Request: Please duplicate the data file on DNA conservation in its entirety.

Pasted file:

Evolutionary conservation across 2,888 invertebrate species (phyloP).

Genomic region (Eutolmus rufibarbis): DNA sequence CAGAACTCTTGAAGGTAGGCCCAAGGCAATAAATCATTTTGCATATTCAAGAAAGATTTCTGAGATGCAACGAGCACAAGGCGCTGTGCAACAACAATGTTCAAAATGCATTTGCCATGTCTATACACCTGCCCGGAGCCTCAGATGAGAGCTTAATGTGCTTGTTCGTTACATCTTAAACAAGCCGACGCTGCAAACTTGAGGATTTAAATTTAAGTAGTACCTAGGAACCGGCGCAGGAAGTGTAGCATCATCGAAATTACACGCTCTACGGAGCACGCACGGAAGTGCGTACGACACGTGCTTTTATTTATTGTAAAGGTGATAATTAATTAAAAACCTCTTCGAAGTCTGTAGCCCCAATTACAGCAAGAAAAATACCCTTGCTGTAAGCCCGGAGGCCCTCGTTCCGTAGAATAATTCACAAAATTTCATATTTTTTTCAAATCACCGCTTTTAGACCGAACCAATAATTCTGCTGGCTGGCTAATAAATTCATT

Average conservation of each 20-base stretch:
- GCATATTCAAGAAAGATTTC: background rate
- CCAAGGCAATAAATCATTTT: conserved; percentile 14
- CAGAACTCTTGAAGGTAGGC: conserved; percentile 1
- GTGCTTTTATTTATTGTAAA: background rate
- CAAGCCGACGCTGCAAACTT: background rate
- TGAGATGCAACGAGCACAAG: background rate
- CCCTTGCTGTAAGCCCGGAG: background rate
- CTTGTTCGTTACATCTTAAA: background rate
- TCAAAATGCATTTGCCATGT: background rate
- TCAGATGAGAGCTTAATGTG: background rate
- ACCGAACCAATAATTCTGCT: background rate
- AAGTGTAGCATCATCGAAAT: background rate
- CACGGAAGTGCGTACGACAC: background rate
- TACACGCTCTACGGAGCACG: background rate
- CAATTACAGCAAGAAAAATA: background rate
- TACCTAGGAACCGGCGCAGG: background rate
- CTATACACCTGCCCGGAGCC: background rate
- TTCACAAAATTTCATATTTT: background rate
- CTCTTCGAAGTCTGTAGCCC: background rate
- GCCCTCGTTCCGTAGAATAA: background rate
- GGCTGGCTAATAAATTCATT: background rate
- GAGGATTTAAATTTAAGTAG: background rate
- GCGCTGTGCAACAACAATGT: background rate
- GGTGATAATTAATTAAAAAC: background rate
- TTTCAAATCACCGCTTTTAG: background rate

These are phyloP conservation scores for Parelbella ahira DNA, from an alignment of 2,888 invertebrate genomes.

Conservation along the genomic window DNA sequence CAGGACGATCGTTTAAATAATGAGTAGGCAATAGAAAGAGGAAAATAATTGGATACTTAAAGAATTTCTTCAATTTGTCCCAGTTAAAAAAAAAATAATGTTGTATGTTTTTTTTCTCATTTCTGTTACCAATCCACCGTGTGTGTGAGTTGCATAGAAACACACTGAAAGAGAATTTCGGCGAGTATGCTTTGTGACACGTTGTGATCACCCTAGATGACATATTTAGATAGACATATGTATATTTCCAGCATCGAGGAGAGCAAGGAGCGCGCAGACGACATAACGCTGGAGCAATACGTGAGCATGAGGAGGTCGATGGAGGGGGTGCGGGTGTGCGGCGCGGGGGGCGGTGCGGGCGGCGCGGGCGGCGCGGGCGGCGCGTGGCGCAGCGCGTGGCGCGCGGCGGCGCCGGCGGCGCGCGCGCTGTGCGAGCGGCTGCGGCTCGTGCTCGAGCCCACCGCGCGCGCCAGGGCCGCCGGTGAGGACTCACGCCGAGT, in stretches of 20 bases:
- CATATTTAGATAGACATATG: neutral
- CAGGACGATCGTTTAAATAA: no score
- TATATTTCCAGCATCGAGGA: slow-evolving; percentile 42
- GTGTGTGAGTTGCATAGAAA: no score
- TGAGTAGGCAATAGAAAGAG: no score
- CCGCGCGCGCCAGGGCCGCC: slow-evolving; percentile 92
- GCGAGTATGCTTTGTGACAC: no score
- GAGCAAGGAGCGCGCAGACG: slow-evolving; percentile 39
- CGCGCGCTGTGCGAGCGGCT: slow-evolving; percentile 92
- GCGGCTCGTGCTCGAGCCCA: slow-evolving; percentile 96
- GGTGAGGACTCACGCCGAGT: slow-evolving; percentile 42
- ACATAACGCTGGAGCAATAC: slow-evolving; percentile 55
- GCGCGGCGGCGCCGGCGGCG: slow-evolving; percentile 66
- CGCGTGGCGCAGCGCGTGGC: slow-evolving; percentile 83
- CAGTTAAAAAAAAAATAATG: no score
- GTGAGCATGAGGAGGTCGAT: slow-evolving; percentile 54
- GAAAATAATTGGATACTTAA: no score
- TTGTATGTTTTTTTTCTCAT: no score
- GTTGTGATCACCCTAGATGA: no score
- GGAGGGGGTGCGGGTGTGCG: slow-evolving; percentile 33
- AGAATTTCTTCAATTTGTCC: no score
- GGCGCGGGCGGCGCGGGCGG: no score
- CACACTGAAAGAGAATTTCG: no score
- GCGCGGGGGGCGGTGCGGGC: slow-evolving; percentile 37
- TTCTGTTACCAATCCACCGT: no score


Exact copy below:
Evolutionary conservation across 2,888 invertebrate species (phyloP).

Genomic region (Eutolmus rufibarbis): DNA sequence CAGAACTCTTGAAGGTAGGCCCAAGGCAATAAATCATTTTGCATATTCAAGAAAGATTTCTGAGATGCAACGAGCACAAGGCGCTGTGCAACAACAATGTTCAAAATGCATTTGCCATGTCTATACACCTGCCCGGAGCCTCAGATGAGAGCTTAATGTGCTTGTTCGTTACATCTTAAACAAGCCGACGCTGCAAACTTGAGGATTTAAATTTAAGTAGTACCTAGGAACCGGCGCAGGAAGTGTAGCATCATCGAAATTACACGCTCTACGGAGCACGCACGGAAGTGCGTACGACACGTGCTTTTATTTATTGTAAAGGTGATAATTAATTAAAAACCTCTTCGAAGTCTGTAGCCCCAATTACAGCAAGAAAAATACCCTTGCTGTAAGCCCGGAGGCCCTCGTTCCGTAGAATAATTCACAAAATTTCATATTTTTTTCAAATCACCGCTTTTAGACCGAACCAATAATTCTGCTGGCTGGCTAATAAATTCATT

Average conservation of each 20-base stretch:
- GCATATTCAAGAAAGATTTC: background rate
- CCAAGGCAATAAATCATTTT: conserved; percentile 14
- CAGAACTCTTGAAGGTAGGC: conserved; percentile 1
- GTGCTTTTATTTATTGTAAA: background rate
- CAAGCCGACGCTGCAAACTT: background rate
- TGAGATGCAACGAGCACAAG: background rate
- CCCTTGCTGTAAGCCCGGAG: background rate
- CTTGTTCGTTACATCTTAAA: background rate
- TCAAAATGCATTTGCCATGT: background rate
- TCAGATGAGAGCTTAATGTG: background rate
- ACCGAACCAATAATTCTGCT: background rate
- AAGTGTAGCATCATCGAAAT: background rate
- CACGGAAGTGCGTACGACAC: background rate
- TACACGCTCTACGGAGCACG: background rate
- CAATTACAGCAAGAAAAATA: background rate
- TACCTAGGAACCGGCGCAGG: background rate
- CTATACACCTGCCCGGAGCC: background rate
- TTCACAAAATTTCATATTTT: background rate
- CTCTTCGAAGTCTGTAGCCC: background rate
- GCCCTCGTTCCGTAGAATAA: background rate
- GGCTGGCTAATAAATTCATT: background rate
- GAGGATTTAAATTTAAGTAG: background rate
- GCGCTGTGCAACAACAATGT: background rate
- GGTGATAATTAATTAAAAAC: background rate
- TTTCAAATCACCGCTTTTAG: background rate

These are phyloP conservation scores for Parelbella ahira DNA, from an alignment of 2,888 invertebrate genomes.

Conservation along the genomic window DNA sequence CAGGACGATCGTTTAAATAATGAGTAGGCAATAGAAAGAGGAAAATAATTGGATACTTAAAGAATTTCTTCAATTTGTCCCAGTTAAAAAAAAAATAATGTTGTATGTTTTTTTTCTCATTTCTGTTACCAATCCACCGTGTGTGTGAGTTGCATAGAAACACACTGAAAGAGAATTTCGGCGAGTATGCTTTGTGACACGTTGTGATCACCCTAGATGACATATTTAGATAGACATATGTATATTTCCAGCATCGAGGAGAGCAAGGAGCGCGCAGACGACATAACGCTGGAGCAATACGTGAGCATGAGGAGGTCGATGGAGGGGGTGCGGGTGTGCGGCGCGGGGGGCGGTGCGGGCGGCGCGGGCGGCGCGGGCGGCGCGTGGCGCAGCGCGTGGCGCGCGGCGGCGCCGGCGGCGCGCGCGCTGTGCGAGCGGCTGCGGCTCGTGCTCGAGCCCACCGCGCGCGCCAGGGCCGCCGGTGAGGACTCACGCCGAGT, in stretches of 20 bases:
- CATATTTAGATAGACATATG: neutral
- CAGGACGATCGTTTAAATAA: no score
- TATATTTCCAGCATCGAGGA: slow-evolving; percentile 42
- GTGTGTGAGTTGCATAGAAA: no score
- TGAGTAGGCAATAGAAAGAG: no score
- CCGCGCGCGCCAGGGCCGCC: slow-evolving; percentile 92
- GCGAGTATGCTTTGTGACAC: no score
- GAGCAAGGAGCGCGCAGACG: slow-evolving; percentile 39
- CGCGCGCTGTGCGAGCGGCT: slow-evolving; percentile 92
- GCGGCTCGTGCTCGAGCCCA: slow-evolving; percentile 96
- GGTGAGGACTCACGCCGAGT: slow-evolving; percentile 42
- ACATAACGCTGGAGCAATAC: slow-evolving; percentile 55
- GCGCGGCGGCGCCGGCGGCG: slow-evolving; percentile 66
- CGCGTGGCGCAGCGCGTGGC: slow-evolving; percentile 83
- CAGTTAAAAAAAAAATAATG: no score
- GTGAGCATGAGGAGGTCGAT: slow-evolving; percentile 54
- GAAAATAATTGGATACTTAA: no score
- TTGTATGTTTTTTTTCTCAT: no score
- GTTGTGATCACCCTAGATGA: no score
- GGAGGGGGTGCGGGTGTGCG: slow-evolving; percentile 33
- AGAATTTCTTCAATTTGTCC: no score
- GGCGCGGGCGGCGCGGGCGG: no score
- CACACTGAAAGAGAATTTCG: no score
- GCGCGGGGGGCGGTGCGGGC: slow-evolving; percentile 37
- TTCTGTTACCAATCCACCGT: no score